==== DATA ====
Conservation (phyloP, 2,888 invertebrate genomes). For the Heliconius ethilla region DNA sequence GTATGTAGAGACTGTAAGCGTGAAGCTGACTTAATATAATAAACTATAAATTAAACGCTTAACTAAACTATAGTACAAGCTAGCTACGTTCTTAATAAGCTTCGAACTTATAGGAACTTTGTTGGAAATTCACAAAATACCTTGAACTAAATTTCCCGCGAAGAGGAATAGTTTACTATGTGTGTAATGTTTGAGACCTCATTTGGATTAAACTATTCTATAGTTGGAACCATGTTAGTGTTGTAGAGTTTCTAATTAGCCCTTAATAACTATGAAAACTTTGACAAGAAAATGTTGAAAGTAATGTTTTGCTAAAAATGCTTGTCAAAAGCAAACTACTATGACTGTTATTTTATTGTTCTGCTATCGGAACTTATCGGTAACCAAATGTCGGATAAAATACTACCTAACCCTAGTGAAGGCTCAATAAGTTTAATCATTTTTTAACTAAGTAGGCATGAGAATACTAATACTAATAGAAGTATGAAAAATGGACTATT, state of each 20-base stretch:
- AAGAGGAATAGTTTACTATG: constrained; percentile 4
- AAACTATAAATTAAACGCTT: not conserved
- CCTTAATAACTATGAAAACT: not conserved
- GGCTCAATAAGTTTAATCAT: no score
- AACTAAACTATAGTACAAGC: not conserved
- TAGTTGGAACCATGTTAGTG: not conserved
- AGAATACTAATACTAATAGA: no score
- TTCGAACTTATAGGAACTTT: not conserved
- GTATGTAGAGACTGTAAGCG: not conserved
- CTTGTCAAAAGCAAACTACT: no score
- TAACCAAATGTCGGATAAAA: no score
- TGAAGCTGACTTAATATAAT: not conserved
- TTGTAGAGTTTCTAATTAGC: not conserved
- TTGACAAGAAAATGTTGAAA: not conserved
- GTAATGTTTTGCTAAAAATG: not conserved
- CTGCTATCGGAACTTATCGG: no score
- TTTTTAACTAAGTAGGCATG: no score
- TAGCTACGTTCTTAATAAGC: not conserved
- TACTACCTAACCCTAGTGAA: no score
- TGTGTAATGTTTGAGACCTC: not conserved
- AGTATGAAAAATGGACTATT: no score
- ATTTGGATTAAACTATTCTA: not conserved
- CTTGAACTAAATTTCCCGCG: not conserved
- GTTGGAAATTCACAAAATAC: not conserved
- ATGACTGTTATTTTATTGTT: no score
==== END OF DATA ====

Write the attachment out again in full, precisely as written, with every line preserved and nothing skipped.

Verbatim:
Conservation (phyloP, 2,888 invertebrate genomes). For the Heliconius ethilla region DNA sequence GTATGTAGAGACTGTAAGCGTGAAGCTGACTTAATATAATAAACTATAAATTAAACGCTTAACTAAACTATAGTACAAGCTAGCTACGTTCTTAATAAGCTTCGAACTTATAGGAACTTTGTTGGAAATTCACAAAATACCTTGAACTAAATTTCCCGCGAAGAGGAATAGTTTACTATGTGTGTAATGTTTGAGACCTCATTTGGATTAAACTATTCTATAGTTGGAACCATGTTAGTGTTGTAGAGTTTCTAATTAGCCCTTAATAACTATGAAAACTTTGACAAGAAAATGTTGAAAGTAATGTTTTGCTAAAAATGCTTGTCAAAAGCAAACTACTATGACTGTTATTTTATTGTTCTGCTATCGGAACTTATCGGTAACCAAATGTCGGATAAAATACTACCTAACCCTAGTGAAGGCTCAATAAGTTTAATCATTTTTTAACTAAGTAGGCATGAGAATACTAATACTAATAGAAGTATGAAAAATGGACTATT, state of each 20-base stretch:
- AAGAGGAATAGTTTACTATG: constrained; percentile 4
- AAACTATAAATTAAACGCTT: not conserved
- CCTTAATAACTATGAAAACT: not conserved
- GGCTCAATAAGTTTAATCAT: no score
- AACTAAACTATAGTACAAGC: not conserved
- TAGTTGGAACCATGTTAGTG: not conserved
- AGAATACTAATACTAATAGA: no score
- TTCGAACTTATAGGAACTTT: not conserved
- GTATGTAGAGACTGTAAGCG: not conserved
- CTTGTCAAAAGCAAACTACT: no score
- TAACCAAATGTCGGATAAAA: no score
- TGAAGCTGACTTAATATAAT: not conserved
- TTGTAGAGTTTCTAATTAGC: not conserved
- TTGACAAGAAAATGTTGAAA: not conserved
- GTAATGTTTTGCTAAAAATG: not conserved
- CTGCTATCGGAACTTATCGG: no score
- TTTTTAACTAAGTAGGCATG: no score
- TAGCTACGTTCTTAATAAGC: not conserved
- TACTACCTAACCCTAGTGAA: no score
- TGTGTAATGTTTGAGACCTC: not conserved
- AGTATGAAAAATGGACTATT: no score
- ATTTGGATTAAACTATTCTA: not conserved
- CTTGAACTAAATTTCCCGCG: not conserved
- GTTGGAAATTCACAAAATAC: not conserved
- ATGACTGTTATTTTATTGTT: no score